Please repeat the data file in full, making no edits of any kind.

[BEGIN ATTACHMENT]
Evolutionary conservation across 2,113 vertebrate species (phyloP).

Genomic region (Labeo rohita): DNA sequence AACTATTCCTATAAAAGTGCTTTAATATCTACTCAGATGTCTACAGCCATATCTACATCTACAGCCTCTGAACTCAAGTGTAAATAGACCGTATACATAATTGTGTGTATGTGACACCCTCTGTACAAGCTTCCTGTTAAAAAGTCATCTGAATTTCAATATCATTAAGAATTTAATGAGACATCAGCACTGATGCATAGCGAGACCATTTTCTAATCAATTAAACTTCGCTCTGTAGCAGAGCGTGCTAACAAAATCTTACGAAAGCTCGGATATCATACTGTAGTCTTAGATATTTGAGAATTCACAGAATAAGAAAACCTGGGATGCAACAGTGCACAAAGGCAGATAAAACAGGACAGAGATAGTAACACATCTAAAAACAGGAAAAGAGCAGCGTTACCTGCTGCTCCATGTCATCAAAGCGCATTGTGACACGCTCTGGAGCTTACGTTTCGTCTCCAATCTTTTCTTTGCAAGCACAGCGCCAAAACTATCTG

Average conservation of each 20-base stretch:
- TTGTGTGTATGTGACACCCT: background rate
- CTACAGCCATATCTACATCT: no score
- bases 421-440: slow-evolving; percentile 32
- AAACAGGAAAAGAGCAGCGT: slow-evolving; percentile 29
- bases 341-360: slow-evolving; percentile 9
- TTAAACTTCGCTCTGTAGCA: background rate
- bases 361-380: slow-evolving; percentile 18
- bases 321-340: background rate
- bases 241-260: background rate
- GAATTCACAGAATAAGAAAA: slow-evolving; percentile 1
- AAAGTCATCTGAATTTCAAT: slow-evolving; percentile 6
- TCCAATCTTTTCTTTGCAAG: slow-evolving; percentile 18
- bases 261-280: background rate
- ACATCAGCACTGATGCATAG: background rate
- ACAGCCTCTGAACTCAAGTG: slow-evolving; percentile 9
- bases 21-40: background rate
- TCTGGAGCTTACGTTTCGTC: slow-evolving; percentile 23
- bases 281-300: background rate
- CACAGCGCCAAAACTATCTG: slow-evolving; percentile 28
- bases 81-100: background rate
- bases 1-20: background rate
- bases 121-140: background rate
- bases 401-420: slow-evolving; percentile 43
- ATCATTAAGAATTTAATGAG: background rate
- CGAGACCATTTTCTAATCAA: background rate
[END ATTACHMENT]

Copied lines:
Evolutionary conservation across 2,113 vertebrate species (phyloP).

Genomic region (Labeo rohita): DNA sequence AACTATTCCTATAAAAGTGCTTTAATATCTACTCAGATGTCTACAGCCATATCTACATCTACAGCCTCTGAACTCAAGTGTAAATAGACCGTATACATAATTGTGTGTATGTGACACCCTCTGTACAAGCTTCCTGTTAAAAAGTCATCTGAATTTCAATATCATTAAGAATTTAATGAGACATCAGCACTGATGCATAGCGAGACCATTTTCTAATCAATTAAACTTCGCTCTGTAGCAGAGCGTGCTAACAAAATCTTACGAAAGCTCGGATATCATACTGTAGTCTTAGATATTTGAGAATTCACAGAATAAGAAAACCTGGGATGCAACAGTGCACAAAGGCAGATAAAACAGGACAGAGATAGTAACACATCTAAAAACAGGAAAAGAGCAGCGTTACCTGCTGCTCCATGTCATCAAAGCGCATTGTGACACGCTCTGGAGCTTACGTTTCGTCTCCAATCTTTTCTTTGCAAGCACAGCGCCAAAACTATCTG

Average conservation of each 20-base stretch:
- TTGTGTGTATGTGACACCCT: background rate
- CTACAGCCATATCTACATCT: no score
- bases 421-440: slow-evolving; percentile 32
- AAACAGGAAAAGAGCAGCGT: slow-evolving; percentile 29
- bases 341-360: slow-evolving; percentile 9
- TTAAACTTCGCTCTGTAGCA: background rate
- bases 361-380: slow-evolving; percentile 18
- bases 321-340: background rate
- bases 241-260: background rate
- GAATTCACAGAATAAGAAAA: slow-evolving; percentile 1
- AAAGTCATCTGAATTTCAAT: slow-evolving; percentile 6
- TCCAATCTTTTCTTTGCAAG: slow-evolving; percentile 18
- bases 261-280: background rate
- ACATCAGCACTGATGCATAG: background rate
- ACAGCCTCTGAACTCAAGTG: slow-evolving; percentile 9
- bases 21-40: background rate
- TCTGGAGCTTACGTTTCGTC: slow-evolving; percentile 23
- bases 281-300: background rate
- CACAGCGCCAAAACTATCTG: slow-evolving; percentile 28
- bases 81-100: background rate
- bases 1-20: background rate
- bases 121-140: background rate
- bases 401-420: slow-evolving; percentile 43
- ATCATTAAGAATTTAATGAG: background rate
- CGAGACCATTTTCTAATCAA: background rate